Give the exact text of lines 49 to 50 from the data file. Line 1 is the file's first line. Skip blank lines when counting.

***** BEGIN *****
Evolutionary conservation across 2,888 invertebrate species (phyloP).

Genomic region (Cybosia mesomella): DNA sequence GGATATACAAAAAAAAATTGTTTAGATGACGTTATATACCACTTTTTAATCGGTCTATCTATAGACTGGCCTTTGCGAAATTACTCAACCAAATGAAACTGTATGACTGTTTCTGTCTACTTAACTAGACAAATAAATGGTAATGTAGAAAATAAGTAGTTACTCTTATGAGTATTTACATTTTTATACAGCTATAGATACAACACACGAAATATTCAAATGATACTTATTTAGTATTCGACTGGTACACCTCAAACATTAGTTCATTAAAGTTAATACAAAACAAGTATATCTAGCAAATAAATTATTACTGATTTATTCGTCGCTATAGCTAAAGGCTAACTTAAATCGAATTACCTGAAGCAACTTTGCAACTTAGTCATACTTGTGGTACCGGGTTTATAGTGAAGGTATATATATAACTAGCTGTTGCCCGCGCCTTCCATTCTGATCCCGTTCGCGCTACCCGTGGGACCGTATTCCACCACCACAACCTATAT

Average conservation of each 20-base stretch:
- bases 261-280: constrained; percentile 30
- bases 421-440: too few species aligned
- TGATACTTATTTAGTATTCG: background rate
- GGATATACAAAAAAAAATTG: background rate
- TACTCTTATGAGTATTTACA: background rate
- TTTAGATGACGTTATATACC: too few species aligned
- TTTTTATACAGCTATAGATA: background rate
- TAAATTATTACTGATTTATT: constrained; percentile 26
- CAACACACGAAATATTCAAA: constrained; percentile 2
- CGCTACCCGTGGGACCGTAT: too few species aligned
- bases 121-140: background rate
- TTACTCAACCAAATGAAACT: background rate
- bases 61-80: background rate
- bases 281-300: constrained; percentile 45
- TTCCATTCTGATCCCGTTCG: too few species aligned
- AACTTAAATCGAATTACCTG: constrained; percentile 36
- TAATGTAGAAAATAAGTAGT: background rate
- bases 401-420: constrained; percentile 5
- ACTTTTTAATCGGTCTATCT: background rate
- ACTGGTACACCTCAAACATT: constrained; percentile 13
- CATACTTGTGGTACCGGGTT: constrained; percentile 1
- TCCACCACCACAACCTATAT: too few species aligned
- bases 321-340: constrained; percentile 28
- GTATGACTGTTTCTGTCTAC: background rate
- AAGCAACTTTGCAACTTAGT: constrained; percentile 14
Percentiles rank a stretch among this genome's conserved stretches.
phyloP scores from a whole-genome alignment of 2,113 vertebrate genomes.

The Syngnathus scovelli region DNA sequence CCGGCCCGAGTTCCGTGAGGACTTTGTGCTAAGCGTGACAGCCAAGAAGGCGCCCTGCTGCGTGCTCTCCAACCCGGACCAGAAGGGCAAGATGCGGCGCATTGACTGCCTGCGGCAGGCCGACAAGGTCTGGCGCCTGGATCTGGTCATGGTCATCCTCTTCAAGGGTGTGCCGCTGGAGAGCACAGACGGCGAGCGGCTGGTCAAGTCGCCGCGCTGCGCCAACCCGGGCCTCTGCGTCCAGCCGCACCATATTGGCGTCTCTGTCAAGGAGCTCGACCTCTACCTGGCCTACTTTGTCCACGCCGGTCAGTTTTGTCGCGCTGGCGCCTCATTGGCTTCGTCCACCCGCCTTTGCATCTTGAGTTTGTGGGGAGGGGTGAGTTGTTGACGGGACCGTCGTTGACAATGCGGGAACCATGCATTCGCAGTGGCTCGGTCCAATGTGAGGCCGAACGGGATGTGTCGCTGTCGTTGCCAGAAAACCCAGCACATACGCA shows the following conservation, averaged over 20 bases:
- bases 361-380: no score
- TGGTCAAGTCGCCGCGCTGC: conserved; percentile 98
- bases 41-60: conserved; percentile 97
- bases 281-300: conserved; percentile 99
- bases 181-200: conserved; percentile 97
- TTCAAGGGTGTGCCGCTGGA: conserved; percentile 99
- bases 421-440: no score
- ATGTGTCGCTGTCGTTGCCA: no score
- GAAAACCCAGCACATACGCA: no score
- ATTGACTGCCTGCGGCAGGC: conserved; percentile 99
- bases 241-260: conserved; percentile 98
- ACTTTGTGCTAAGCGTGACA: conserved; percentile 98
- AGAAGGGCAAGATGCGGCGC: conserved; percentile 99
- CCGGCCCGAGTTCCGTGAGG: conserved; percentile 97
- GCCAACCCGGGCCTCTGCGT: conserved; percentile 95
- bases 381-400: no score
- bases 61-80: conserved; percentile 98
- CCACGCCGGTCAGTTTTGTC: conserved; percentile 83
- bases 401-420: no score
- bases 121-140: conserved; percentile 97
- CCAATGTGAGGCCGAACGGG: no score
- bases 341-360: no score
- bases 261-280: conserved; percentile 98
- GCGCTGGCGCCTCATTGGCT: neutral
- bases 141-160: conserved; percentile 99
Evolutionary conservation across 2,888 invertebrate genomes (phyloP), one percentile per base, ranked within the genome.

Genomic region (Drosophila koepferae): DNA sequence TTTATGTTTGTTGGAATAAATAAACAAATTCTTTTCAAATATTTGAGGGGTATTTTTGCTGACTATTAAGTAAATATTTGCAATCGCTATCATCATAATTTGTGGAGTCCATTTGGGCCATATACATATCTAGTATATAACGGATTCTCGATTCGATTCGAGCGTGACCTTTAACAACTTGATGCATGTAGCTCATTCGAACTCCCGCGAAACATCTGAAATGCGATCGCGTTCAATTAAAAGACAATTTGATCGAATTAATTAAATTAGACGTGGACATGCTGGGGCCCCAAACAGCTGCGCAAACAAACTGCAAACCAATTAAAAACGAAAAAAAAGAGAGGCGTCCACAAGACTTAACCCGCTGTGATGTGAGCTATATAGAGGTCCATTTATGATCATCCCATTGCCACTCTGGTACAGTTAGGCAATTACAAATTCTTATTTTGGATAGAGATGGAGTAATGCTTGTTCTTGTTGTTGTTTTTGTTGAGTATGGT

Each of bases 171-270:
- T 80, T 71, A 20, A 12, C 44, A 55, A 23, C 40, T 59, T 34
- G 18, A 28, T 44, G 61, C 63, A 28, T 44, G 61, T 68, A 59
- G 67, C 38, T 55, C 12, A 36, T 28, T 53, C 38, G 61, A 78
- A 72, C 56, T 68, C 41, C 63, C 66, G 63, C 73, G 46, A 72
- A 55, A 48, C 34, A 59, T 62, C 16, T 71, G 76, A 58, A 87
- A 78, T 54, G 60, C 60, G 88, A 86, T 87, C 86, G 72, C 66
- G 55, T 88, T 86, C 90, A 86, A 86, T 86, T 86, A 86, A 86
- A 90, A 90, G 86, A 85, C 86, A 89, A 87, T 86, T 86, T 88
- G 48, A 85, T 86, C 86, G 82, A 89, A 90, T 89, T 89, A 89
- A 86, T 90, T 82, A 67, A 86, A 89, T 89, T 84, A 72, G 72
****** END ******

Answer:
- CCACGCCGGTCAGTTTTGTC: conserved; percentile 83
- bases 401-420: no score